Malaysia will deport Muslim preacher if India seeks extradition

Controversial televangelist Zakir Naik was charged last month by India's National Investigation Agency with inciting terror and delivering hate speeches. He is a Malaysian permanent resident.
Controversial televangelist Zakir Naik was charged last month by India's National Investigation Agency with inciting terror and delivering hate speeches. He is a Malaysian permanent resident.

KUALA LUMPUR • Malaysia will send controversial televangelist Zakir Naik back to India if its government requests his extradition, said Deputy Prime Minister Ahmad Zahid Hamidi yesterday.

The Muslim preacher from India is a permanent resident in Malaysia, and is believed to be in the country.

Late last month, he was charged by India's National Investigation Agency with inciting terror and delivering hate speeches.

According to the Malay Mail Online, Datuk Seri Zahid, who is also Home Minister, told Parliament that India had not requested extradition yet, but Putrajaya will go ahead with deportation if requested via the Mutual Legal Assistance programme between the two governments.

He added that there is as yet no application from Zakir to become a Malaysian citizen, contrary to earlier reports in the Indian media.

His international passport has been revoked by the Indian government.

Zakir, 52, is accused of inciting youth to take up terror acts and join terror outfits such as the Islamic State in Iraq and Syria.

He has reportedly recommended the death penalty for homosexuals and those who abandon Islam as their faith.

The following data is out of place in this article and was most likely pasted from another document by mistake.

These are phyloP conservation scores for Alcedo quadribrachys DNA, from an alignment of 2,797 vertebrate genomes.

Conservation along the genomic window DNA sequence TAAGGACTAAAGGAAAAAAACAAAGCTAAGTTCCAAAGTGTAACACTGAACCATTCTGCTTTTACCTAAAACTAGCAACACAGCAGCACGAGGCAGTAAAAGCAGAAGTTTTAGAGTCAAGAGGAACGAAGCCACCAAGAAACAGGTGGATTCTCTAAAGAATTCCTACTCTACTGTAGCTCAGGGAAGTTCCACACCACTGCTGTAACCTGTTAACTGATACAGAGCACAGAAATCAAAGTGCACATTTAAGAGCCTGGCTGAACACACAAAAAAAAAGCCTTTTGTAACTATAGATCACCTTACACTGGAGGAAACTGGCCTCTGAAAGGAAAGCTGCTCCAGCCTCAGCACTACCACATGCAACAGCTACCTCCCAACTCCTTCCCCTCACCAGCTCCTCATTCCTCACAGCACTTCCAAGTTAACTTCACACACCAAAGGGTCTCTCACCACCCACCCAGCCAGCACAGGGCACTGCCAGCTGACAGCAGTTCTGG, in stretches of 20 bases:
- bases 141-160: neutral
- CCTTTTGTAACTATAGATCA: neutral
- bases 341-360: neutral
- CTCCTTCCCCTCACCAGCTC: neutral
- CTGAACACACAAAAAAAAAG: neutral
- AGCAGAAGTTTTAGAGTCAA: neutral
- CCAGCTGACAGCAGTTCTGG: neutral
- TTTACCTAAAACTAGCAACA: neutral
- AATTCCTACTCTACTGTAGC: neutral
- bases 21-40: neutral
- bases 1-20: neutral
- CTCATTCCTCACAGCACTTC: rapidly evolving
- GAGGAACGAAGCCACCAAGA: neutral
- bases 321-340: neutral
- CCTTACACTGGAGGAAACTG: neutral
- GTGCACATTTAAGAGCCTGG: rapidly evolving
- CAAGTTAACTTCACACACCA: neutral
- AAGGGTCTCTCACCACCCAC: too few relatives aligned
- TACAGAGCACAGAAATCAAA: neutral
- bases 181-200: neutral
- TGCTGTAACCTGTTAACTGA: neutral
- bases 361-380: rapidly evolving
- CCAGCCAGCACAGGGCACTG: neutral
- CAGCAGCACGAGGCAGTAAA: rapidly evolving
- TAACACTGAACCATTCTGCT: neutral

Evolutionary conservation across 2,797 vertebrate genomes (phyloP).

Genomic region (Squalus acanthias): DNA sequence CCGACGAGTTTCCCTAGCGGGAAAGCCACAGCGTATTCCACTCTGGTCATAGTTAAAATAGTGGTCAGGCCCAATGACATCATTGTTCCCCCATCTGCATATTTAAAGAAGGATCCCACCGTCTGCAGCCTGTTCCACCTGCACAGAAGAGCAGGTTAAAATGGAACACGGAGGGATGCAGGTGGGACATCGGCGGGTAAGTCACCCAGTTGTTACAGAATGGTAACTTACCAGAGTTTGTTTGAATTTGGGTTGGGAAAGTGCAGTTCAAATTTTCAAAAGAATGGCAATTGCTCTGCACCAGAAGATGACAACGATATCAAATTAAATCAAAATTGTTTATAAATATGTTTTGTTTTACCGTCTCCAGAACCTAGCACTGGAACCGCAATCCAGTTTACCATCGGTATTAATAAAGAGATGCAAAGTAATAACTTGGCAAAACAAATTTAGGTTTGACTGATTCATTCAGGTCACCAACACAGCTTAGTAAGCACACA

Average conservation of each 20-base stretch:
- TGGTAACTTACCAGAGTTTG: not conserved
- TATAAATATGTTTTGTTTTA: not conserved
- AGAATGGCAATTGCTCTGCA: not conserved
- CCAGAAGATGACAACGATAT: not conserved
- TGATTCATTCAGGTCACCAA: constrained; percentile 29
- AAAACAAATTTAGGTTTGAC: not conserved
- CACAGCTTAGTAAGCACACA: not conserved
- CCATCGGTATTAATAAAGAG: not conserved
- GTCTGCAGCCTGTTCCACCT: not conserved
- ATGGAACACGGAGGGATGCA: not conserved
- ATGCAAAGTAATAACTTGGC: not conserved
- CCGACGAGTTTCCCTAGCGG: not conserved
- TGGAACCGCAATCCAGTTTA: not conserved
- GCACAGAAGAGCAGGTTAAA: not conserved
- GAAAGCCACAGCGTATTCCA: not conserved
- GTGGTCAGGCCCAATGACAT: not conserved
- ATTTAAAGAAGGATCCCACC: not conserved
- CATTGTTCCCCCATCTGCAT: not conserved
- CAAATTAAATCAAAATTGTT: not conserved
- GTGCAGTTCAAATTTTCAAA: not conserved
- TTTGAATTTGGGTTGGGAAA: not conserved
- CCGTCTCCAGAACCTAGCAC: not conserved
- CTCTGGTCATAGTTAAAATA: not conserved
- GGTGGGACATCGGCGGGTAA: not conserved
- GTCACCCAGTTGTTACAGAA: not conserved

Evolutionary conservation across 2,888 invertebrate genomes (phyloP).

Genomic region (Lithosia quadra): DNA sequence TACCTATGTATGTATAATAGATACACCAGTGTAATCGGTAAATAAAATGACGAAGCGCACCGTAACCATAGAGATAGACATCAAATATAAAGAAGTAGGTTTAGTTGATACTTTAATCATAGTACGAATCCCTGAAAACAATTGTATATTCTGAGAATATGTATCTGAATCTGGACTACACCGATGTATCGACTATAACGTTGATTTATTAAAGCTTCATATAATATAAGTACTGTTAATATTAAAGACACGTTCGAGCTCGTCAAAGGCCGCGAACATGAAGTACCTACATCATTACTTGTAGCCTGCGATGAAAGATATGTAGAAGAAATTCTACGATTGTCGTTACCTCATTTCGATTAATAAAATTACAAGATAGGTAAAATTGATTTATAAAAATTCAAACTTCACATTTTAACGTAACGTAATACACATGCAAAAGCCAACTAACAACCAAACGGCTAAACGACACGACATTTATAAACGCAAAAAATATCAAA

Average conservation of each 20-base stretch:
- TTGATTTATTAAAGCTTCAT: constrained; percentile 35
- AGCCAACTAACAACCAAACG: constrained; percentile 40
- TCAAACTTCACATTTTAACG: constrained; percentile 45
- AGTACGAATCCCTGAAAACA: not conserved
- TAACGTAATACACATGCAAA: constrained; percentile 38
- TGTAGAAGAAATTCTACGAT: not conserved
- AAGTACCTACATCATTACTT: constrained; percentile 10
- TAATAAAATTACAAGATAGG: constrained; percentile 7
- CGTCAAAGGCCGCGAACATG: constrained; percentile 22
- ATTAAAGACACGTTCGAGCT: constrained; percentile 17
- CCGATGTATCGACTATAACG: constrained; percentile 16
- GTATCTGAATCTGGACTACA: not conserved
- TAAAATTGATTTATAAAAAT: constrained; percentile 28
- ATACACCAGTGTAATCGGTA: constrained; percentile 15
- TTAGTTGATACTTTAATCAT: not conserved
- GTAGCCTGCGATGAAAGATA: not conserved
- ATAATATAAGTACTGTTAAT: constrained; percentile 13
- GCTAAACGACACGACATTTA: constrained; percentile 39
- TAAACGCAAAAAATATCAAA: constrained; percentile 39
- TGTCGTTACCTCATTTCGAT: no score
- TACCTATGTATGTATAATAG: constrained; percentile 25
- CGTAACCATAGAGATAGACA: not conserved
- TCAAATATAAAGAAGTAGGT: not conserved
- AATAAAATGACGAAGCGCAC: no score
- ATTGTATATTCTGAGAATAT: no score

A YouTube video shows him saying that if Osama bin Laden "is terrorising America the terrorist, the biggest terrorist, I am with him".

Zakir has denied the accusations against him and has claimed that he was being targeted by India's Hindu nationalist government because of his popularity.

The preacher has a substantial following in Malaysia, with both Mr Zahid and Prime Minister Najib Razak posting photos taken with him last year on Facebook.

Opposition Parti Islam SeMalaysia had previously urged the government to disregard any potential Indian extradition request, saying that the allegations aim "to block his influence and efforts to spread religious awareness among the international community".

Mr Zahid had told Parliament on Oct 31 that Zakir had not broken any laws or regulations during his stay in Malaysia.

"As such, there is no reason from a legal standpoint to detain or arrest him," he said.

Mr Zahid assured lawmakers yesterday that the government would continue to monitor Zakir's activities in the country and would take action if he got involved in any terrorist activities, reported The Star.

A version of this article appeared in the print edition of The Straits Times on November 09, 2017, with the headline 'Malaysia will deport Muslim preacher if India seeks extradition'. Print Edition | Subscribe